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India, China hopeful as border talks begin

National Security Adviser MK Narayanan leads Indian side while Chinese side is led by their Dy Foreign Minister Dai Bingguo.

india Updated: Jan 17, 2007 15:56 IST

India and China began on Wednesday a new round of border talks aimed at resolving a long-running Himalayan frontier dispute at the centre of lingering mistrust between the two Asian giants.

The Indian team for the two-day talks will be led by MK Narayanan, the country's national security adviser, while the Chinese side is headed by Deputy Foreign Minister Dai Bingguo, India's foreign ministry said.

Any progress in the dialogue will be announced on Thursday after talks end, a foreign ministry official said.

Helped by growing trade links, ties between the Asian powers have improved in the last few years after decades of frosty relations following a brief border war in 1962 which India lost.

"Our relations with our neighbours, including China ... are poised for a positive transformation," India's Foreign Minister Pranab Mukherjee told foreign policy experts on Tuesday.

In Beijing, foreign ministry spokesman Liu Jianchao told a regular news briefing China hoped progress would be made.

"We think this is an extremely important meeting and is a concrete step towards putting into effect the consensus reached by our two leaders to, as soon as possible, push the border talks forward," he said.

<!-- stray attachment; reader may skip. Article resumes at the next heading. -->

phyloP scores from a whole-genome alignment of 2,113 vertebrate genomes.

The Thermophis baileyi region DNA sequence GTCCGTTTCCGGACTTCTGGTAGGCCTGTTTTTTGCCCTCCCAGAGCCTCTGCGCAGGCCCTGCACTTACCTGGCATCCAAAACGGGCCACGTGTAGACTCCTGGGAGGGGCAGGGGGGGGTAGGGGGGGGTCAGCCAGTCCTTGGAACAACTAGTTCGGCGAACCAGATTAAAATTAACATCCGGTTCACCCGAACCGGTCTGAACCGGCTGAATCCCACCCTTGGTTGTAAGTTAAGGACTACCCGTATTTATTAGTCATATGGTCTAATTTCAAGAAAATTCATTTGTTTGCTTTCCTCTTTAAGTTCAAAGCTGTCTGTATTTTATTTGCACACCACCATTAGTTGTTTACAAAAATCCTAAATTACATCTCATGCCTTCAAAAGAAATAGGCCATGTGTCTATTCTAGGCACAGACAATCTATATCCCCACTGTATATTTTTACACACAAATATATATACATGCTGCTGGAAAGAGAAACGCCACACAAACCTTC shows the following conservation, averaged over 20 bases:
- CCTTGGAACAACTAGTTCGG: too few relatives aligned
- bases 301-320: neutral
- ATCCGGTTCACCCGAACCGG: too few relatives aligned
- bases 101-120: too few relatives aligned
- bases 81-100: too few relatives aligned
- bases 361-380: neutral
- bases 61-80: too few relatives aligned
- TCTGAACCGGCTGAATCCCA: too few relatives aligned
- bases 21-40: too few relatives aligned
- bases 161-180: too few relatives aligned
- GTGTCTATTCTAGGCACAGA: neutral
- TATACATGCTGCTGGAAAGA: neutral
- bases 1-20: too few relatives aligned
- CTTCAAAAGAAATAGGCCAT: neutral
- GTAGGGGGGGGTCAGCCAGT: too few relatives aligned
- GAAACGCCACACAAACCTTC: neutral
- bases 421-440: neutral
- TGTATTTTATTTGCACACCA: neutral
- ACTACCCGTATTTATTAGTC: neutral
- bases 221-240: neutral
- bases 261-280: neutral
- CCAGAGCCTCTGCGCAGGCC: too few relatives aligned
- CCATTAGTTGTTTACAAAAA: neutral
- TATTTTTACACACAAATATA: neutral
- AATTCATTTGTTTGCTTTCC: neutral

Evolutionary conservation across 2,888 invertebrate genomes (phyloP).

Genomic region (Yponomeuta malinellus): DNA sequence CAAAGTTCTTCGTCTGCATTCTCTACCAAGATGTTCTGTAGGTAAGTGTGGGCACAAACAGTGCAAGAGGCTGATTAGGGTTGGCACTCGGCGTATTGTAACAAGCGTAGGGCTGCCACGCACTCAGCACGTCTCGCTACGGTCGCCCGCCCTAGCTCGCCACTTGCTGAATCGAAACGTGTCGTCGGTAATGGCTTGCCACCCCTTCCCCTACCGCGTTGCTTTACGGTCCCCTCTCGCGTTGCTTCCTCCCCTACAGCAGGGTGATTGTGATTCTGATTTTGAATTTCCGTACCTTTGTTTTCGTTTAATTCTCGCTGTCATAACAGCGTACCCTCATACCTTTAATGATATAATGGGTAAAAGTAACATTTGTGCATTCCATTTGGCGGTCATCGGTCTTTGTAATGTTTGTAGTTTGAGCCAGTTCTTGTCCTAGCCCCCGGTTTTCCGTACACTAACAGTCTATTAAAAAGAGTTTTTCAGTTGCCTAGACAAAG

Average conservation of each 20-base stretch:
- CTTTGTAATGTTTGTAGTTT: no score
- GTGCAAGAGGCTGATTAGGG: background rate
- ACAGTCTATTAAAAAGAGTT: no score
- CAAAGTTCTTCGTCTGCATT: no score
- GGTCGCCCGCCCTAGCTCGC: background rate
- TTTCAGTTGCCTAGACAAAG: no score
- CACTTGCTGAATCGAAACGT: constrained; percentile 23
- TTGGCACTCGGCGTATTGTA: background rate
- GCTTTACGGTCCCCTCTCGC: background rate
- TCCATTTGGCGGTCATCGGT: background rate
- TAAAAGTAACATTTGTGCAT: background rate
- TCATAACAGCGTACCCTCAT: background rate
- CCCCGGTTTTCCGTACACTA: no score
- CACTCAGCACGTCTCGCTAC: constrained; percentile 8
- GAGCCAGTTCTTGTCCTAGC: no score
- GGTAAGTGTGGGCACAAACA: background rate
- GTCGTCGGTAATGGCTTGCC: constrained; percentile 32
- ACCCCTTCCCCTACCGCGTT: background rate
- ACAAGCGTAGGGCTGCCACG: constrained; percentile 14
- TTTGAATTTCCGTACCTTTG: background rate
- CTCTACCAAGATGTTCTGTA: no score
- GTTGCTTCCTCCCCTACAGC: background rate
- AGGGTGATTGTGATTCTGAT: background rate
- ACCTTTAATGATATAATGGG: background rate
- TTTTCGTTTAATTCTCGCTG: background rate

India and China have been pushing economic ties despite their border dispute. A visit by Chinese President Hu Jintao to India in November focused on boosting two-way trade, expected to double to $40 billion by 2010.

But both sides have made little progress in overcoming deep differences over their 3,500 km (2,200 mile) frontier, despite several rounds of talks over the past decade.

Tibetan exiles plan later on Wednesday to protest in the capital against Dai's visit and the border talks.

India remains suspicious of rival neighbour Pakistan's close strategic ties with Beijing, and disputes Chinese rule over 38,000 square km (15,000 square miles) of barren, icy and uninhabited land on the Tibetan plateau, seized by China in 1962.

For its part, China does not recognise the remote, sparsely populated state of Arunachal Pradesh as part of India and claims its mountainous district of Tawang once belonged to Tibet.